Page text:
Linux thrives in the Netherlands
Oct 13, 2000, 08:15 (4 Talkback[s])
(Other stories by Erik Hensema)
Re-Imagining Linux Platforms to Meet the Needs of Cloud Service Providers
[ Thanks to Erik
Hensema for this report: ]
Tuesday October 10th, I went to linux2000, a two-day conference
held in `de Reehorst', Ede, the Netherlands. Keynote speaker was
Eric Raymond (ESR).
The conference featured an exposition floor populated by many
Linux-related companies. Among them internationally famous firms
such as Redhat, Suse, IBM and Borland, but also typically dutch
enterprises like Stone-IT or Snow. Of course, the Dutch Linux Users
Group, NLLGG, had a booth of their own. Each day five rounds of
talks were held; each round featured four speakers in parallel, so
choices had to be made on what session to attend.
Here are my impressions on the second day of linux2000:
The day was opened by Joost Helberg of Snow BV. He gave a short
introduction to Linux, its history and its future. He also pointed
out some aspects of Linux he thought could be improved.
The second speaker was the keynote speaker of the event: Eric
Raymond. He started by asking the public what they wanted to hear.
After a democratic vote, we (the audience) decided we wanted to
hear about effective advocacy tactics. I think everybody in the
audience agrees this man really has a clue about advocacy...
After a short break, the 'smaller' presentations began.
Personally I first attended the presentation by Borland, "Linux in
the real world". Though it was mostly marketing-speak about their
upcoming Kylix development system and their other Linux-products,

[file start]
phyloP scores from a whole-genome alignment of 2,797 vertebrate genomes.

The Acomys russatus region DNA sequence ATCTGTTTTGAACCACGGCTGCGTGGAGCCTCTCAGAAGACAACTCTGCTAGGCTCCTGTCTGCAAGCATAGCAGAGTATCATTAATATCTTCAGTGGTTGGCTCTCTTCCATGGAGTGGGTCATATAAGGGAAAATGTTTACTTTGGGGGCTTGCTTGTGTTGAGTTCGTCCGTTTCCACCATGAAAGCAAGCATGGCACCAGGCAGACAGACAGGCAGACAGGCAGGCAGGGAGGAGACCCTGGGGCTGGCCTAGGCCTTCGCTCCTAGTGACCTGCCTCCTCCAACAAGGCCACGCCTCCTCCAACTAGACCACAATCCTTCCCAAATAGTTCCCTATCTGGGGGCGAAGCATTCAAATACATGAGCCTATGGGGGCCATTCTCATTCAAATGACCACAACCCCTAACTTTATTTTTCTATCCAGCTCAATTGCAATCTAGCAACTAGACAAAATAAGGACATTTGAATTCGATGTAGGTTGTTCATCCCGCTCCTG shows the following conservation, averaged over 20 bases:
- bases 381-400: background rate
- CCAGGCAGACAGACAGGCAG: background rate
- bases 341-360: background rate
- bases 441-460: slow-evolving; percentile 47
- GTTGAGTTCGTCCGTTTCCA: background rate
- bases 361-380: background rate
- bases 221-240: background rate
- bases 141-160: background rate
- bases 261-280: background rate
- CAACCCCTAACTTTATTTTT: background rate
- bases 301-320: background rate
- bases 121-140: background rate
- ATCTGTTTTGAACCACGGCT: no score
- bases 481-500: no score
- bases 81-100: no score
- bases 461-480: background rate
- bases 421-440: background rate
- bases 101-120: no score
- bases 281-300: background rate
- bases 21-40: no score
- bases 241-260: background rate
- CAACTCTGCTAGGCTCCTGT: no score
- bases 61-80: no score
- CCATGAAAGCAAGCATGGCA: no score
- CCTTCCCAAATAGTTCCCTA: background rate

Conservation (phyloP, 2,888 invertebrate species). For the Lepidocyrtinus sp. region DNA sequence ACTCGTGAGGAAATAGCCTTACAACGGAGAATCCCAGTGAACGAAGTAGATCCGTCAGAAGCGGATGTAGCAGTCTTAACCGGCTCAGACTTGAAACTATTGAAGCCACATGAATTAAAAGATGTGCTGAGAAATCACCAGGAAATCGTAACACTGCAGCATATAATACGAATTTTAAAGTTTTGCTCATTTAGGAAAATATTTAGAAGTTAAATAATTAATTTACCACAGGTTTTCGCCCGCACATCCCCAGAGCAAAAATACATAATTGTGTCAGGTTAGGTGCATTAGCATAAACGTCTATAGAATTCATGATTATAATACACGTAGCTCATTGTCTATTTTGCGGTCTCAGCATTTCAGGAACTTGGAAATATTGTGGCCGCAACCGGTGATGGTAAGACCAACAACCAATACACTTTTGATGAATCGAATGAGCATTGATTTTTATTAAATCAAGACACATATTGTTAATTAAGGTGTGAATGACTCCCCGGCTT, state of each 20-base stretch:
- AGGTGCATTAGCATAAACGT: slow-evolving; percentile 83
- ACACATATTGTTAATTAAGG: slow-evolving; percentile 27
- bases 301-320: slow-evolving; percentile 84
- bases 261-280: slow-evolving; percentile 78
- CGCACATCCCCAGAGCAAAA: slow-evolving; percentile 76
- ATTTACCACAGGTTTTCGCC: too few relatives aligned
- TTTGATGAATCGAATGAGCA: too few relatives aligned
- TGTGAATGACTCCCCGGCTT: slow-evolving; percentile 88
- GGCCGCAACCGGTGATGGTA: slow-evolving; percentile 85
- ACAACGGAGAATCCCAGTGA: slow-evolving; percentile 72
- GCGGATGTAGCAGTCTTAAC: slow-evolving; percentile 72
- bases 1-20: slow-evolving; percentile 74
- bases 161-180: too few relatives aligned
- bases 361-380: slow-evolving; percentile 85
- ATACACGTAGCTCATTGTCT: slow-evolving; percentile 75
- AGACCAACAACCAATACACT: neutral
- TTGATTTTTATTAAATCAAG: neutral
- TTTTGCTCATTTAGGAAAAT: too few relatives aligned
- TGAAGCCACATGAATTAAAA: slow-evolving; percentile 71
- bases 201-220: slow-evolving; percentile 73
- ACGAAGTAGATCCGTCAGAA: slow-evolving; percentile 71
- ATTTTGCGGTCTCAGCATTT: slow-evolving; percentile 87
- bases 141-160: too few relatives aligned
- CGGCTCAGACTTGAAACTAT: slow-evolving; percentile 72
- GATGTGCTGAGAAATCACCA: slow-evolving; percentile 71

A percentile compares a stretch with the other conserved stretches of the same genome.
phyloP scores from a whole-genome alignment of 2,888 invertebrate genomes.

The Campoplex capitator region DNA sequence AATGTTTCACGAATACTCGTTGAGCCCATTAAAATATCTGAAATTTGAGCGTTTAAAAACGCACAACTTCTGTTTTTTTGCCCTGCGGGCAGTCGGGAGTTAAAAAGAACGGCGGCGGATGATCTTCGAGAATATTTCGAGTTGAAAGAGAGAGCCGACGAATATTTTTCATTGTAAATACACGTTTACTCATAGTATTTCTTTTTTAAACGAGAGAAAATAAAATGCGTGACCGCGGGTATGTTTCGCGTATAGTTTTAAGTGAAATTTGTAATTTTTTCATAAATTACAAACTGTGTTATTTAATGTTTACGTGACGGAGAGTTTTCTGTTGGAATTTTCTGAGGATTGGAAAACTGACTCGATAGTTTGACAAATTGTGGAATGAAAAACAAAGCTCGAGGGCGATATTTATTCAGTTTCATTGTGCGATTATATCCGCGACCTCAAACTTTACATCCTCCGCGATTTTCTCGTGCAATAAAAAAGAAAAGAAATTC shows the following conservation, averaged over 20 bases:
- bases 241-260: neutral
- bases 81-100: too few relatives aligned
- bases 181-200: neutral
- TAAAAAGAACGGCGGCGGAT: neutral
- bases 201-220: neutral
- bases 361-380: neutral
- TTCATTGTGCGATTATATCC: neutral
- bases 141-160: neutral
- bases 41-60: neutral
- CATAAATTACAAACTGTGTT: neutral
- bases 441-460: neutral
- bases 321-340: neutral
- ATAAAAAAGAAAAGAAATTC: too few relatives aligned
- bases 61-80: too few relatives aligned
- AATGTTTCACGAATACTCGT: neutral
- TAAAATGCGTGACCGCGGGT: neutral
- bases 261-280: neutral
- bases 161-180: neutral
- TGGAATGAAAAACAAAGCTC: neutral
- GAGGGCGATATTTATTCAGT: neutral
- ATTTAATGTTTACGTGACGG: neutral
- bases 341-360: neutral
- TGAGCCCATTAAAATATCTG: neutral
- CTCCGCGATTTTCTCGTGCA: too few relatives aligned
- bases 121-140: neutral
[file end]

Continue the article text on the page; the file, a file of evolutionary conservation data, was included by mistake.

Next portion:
it was still an interesting presentation.
The second presentation I attended was titled "The Linux
evolution, IA64, e-services and beyond", by Hewlett-Packard.
Personally I found this presentation to be a disappointment, since
it was mostly about HP and their vision on the future of computing.
It remained unclear what role Linux plays in this vision.
After the lunch, we all gathered to listen to a presentation
about Linux certification given by Rudolf Tegelaar and Alan
Belinger. They explained why certification is important and what
progress has been made in this field.
Next, the smaller sessions continued. I decided I've heard
enough marketing-speak for the day, so I went to the more
technically-oriented presentations. So, I went to see the
presentation "Real time Java, real time Linux" by Jaap Schuttevaer
of Turnkiek. He explained the advantages of Linux over proprietary
operating systems in realtime embedded systems and the possibility
of using realtime Java in embedded systems.
From the small embedded systems, I went to the real processing
power: Armijn Hemel and Job Spijker of the UULug (UUlug Utrecht
Linux User Group) gave a presentation about the Beowulf Cluster
they're going to build to celebrate their LUG's first anniversary.
Appropriately, they're assembling a 365-node cluster which will run
for two days.
The last presentation of the day was "Information Retrieval and
Open Source", by Hans Paijmans of Tilburg University. He explained
the fundamental models of information retrieval and why Linux is
the right tool to process large amounts of text. I think he was the
only speaker of the day without a formal degree or even much
experience in computer science (he has a PhD in information
retrieval, though), so it was interesting to hear why he choose to
I was very impressed by the size of the Linux-movement in the
Netherlands and the professionalism of the event. I'm already
looking forward to the next big Linux event in Holland!
Note: most of the presentations were in Dutch, I've translated
their titles to English.